Cow ??

Discussion in 'Cattle' started by suswaski, Mar 7, 2005.

  1. suswaski

    suswaski Member

    Messages:
    8
    Joined:
    Mar 7, 2005
    Location:
    Washington
    Hi-
    I would just like to get some opinions from you cattle savvy people.
    We have 4 acres of GOOD pasture here in Washington state. Currently we are running 2 Herefords, a yearling heifer and steer, plus have 2 goats. We are planning to butcher the steer in the Fall.
    We've been kicking around the idea of getting another female to keep the heifer company. BTW, we plan on getting her bred in a few months when she is approx. 15 months old. A guy my husband works with has a Holstein/ Hereford cross that he would like to sell. She is 7 years old, a very easy breeder ( but open) and calver, produces lotsa milk, and her udder looks pretty good to me-- does not hang down too far, teats not too big or too small. He is asking 650 for her. She is HUGE, probably 1500 lbs.Very tall big-framed cow, halter-trained gentle, can be milked.

    She has a 6 month old steer who is not going to be sold with her. She was bred to an Angus for that steer, only with the bull for 1 month before settling. She has had 2 other calves, no problems. He is a pretty good stocky looking calf. He may be nursing a little still, they have not been seperated.
    So my question is, is her hugeness outweighed by her gentleness and proven capabilities, or is she just too huge for our place and winter feeding budget?

    If we were to get her, what would be a good cross for a rapidley growing baby, or would they always be slow to mature because of the big frame of the dam?? Could I put two babies on her if I wanted to since her milk production is good??

    Thanks for you help!

    Susie
     
  2. JanO

    JanO Well-Known Member Supporter

    Messages:
    854
    Joined:
    Jun 16, 2003
    Location:
    Western Washington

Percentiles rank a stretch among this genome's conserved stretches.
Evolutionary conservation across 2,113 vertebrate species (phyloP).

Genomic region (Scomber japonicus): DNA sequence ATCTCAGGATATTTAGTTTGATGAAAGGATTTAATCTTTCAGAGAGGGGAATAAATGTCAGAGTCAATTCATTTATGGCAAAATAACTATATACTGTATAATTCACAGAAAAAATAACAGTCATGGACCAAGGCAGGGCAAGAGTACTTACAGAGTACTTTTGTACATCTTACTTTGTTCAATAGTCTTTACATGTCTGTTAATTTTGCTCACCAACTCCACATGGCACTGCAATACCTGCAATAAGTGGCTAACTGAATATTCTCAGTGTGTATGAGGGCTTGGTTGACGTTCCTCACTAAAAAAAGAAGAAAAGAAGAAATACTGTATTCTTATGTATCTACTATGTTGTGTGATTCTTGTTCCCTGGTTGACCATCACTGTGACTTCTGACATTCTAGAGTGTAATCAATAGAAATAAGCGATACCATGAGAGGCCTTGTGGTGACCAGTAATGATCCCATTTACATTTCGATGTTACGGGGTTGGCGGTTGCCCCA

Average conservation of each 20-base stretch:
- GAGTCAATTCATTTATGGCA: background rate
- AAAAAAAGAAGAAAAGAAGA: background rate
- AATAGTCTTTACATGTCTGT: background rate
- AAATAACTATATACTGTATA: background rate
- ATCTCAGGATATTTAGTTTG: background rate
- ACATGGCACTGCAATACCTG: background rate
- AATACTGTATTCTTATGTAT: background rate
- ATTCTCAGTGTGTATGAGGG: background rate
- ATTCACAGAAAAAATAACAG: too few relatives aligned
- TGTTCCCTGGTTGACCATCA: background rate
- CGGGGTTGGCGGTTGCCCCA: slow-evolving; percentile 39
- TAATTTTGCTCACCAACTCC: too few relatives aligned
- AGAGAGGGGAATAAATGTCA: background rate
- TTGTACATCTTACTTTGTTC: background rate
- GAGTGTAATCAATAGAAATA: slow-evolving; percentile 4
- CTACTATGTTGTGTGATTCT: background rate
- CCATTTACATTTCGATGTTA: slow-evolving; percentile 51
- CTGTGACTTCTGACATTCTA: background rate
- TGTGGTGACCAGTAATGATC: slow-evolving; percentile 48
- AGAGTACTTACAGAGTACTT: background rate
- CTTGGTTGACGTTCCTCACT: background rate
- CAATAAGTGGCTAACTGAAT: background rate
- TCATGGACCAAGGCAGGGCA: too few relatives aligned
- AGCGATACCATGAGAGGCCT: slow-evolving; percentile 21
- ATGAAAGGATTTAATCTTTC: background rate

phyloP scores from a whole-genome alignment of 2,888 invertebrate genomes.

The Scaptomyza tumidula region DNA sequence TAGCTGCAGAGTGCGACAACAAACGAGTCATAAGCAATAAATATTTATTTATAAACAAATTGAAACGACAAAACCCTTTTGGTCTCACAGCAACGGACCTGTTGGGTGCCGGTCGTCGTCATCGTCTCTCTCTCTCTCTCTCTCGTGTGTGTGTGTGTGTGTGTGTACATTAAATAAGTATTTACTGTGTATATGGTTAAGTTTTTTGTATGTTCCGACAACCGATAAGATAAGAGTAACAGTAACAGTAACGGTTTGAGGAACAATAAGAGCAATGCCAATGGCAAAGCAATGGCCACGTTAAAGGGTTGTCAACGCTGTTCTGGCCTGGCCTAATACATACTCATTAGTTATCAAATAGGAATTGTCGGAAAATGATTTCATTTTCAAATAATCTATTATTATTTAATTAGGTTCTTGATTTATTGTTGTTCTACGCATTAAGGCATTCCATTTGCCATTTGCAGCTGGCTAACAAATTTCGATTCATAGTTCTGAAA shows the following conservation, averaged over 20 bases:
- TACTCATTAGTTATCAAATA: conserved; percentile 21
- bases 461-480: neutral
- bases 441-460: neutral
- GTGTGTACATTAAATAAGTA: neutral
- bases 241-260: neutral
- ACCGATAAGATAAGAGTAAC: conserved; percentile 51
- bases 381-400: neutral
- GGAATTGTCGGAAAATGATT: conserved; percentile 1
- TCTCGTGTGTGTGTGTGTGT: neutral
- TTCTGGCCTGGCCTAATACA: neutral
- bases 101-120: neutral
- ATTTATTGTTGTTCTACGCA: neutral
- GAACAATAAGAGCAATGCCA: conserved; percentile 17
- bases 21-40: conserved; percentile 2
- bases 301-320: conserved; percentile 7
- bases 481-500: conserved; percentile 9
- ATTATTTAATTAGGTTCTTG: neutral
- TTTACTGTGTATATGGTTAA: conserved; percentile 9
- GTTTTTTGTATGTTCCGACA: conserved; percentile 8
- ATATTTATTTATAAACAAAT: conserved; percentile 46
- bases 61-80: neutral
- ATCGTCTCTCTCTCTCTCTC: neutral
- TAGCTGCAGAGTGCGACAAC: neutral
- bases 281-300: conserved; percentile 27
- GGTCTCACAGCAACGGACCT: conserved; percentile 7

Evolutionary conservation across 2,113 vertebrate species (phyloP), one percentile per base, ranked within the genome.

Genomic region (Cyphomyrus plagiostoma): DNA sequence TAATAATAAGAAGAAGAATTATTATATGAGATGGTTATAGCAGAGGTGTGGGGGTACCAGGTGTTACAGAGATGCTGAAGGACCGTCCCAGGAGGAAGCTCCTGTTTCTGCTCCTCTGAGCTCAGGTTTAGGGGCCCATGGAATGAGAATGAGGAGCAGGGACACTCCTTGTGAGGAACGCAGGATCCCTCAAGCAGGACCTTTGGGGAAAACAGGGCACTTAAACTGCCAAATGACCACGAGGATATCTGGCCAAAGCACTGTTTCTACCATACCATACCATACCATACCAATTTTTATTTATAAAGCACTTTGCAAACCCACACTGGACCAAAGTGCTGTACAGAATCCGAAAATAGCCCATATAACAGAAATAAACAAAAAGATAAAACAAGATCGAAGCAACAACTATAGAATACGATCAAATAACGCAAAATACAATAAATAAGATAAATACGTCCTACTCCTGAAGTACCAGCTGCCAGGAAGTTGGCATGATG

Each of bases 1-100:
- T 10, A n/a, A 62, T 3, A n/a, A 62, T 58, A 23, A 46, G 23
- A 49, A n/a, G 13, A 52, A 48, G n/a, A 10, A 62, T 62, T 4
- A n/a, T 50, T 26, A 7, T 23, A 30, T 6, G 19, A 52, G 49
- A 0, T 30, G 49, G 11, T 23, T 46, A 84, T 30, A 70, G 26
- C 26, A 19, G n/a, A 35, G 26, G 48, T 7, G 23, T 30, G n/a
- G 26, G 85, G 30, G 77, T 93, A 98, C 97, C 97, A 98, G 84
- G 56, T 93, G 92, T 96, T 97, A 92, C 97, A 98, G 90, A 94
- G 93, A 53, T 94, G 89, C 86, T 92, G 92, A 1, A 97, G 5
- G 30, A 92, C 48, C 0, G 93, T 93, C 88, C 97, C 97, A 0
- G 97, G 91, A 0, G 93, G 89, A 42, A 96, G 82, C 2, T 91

Personally I would take her in a heartbeat. If your pasture is good, and doesn't go belly up in the winter, feed shouldn't be a big issue. Of course your budget has a lot to do with it. If she's lactating now all the better. I don't know about a good cross and development, but if you can raise another calf on her, and have plenty of milk I think that would be great. Just make sure she's healthy. Why do they want to sell her? When was the last time she was vet checked and tested for TB etc.?

    Where in WA are you. We'll be moving up that way soon and I'd love to find a deal like that.

    Jan
     

  3. suswaski

    suswaski Member

    Messages:
    8
    Joined:
    Mar 7, 2005
    Location:
    Washington
    My husband called and said we are going to get her. If we end up with too many cows for our land and budget we can always sell some. It's too hard to turn down a cow that is a proven producer, halter trained, etc. He is selling her because he just has too many. She is very healthy looking in great coat, but I will ask him about Tb. She was used in FFa by his son when he was 12.
    I forgot to mention that our Herefords were not gentled when we got them, and it is slow-going to get them comfortable with us touching them, etc.
    We are east of Auburn.
    Susie